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Buns of Jello and Other Obstacles to Becoming a Cross Country Skiier

So you've finally become what you can proudly refer to as an "adequate downhill skier." Sure, it's taken you 16 years of bruises, strains, aching muscles, embarrassing falls on the flat, freak-outs on gentle slopes, temper tantrums with your husband when the easy blue he suggested suddenly became an icy red, and one or two tangles with snow-boarders. But after many years of effort, you now feel reasonably confident with a couple of bendy boards strapped to your feet.

You can do it. Not elegantly, perhaps. Certainly not stylishly. And with precious little technique, it has to be said. But for what seems like the first time in all those years, you finally feel when skiing downhill that, amazingly, you are no longer the worst skier in the group. Not even the second-worst.

What better time, then, to take on a new challenge? Like, say, cross-country skiing? I mean, you live in Moscow, where cross-country skiing is the outdoor exercise of choice for many during the long winter. (Well, that and skating, but you aren't quite crazy enough to try that. There's throwing yourself down a mountain at high speed, and then there's stepping onto a frozen lake with a couple of razors beneath your feet and trying to survive the experience without any broken bones. No, I'll leave that to my kids, thanks very much....)

So you go out and buy what I can only describe as the most subterranean of bargain-basement kits (as your Dutch — read "careful with money" — husband points out, there's no point spending too much cash on this in case you don't enjoy it). Then you head off into the nearby forest with some girlfriends to work up a sweat and take in the sunshine on this frosty minus 10 C day, where you discover the following:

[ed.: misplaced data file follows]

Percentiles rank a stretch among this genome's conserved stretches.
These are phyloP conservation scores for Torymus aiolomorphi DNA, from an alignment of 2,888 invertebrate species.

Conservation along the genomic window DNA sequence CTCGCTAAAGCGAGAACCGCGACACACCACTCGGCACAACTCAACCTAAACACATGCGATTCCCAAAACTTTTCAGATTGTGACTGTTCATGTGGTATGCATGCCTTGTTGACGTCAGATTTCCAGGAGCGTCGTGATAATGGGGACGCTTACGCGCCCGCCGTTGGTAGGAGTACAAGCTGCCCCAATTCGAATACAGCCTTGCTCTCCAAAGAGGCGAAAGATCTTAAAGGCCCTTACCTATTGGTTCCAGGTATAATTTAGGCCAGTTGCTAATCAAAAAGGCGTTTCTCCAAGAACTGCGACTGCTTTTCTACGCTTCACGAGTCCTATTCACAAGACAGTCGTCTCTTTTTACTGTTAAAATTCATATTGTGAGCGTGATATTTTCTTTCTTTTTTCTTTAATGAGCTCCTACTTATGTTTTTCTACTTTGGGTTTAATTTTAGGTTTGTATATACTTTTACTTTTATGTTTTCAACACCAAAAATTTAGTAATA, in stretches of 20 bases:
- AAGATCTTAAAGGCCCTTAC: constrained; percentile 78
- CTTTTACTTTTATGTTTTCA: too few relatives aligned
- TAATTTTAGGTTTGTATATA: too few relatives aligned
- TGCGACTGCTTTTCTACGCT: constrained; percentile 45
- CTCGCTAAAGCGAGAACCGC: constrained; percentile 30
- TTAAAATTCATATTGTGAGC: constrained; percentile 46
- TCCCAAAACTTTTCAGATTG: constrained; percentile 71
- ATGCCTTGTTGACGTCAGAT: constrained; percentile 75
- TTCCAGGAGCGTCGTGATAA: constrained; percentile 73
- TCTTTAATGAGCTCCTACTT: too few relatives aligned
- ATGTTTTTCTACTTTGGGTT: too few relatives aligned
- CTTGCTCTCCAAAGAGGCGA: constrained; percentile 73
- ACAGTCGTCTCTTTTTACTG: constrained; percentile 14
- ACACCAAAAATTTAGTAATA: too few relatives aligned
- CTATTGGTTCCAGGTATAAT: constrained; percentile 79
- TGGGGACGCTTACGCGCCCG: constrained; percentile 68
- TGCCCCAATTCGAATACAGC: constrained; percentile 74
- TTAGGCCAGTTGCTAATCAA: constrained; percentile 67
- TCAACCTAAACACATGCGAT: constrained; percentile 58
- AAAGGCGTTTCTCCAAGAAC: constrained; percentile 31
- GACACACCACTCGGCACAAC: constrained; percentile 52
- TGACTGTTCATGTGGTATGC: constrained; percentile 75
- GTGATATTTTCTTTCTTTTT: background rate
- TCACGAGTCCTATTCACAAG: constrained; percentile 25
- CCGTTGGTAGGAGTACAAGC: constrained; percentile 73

- You still know how to fall on the flat.

- There is still no way on earth to do that stylishly.

- This cross-country ski lark is bloody hard work (though if I keep it up, I fully expect to have buns of steel by the end of February, based on the amount of pain my muscles are in today).

- It's just as possible to end up on top of a frozen lake — albeit covered with snow — when you're skiing as skating.

- Serious Russian cross-country skiers get quite annoyed if they find their way blocked by a group of chattering women stopped to admire the naked — yes, naked — 50-year-old lady taking a dip in the ice hole at the edge of said frozen lake ("Jesus, just ski around us," I thought — "there's a whole lake to use, for goodness' sake!").

- There is a one-way system on the lake. A ONE-WAY system, you stupid foreign woman....

And yes, last but not least: you are, once again, the worst skier in the group.

(As I said to the friends I was out with: it's so nice to find a sport at which I'm a natural after all these years....)

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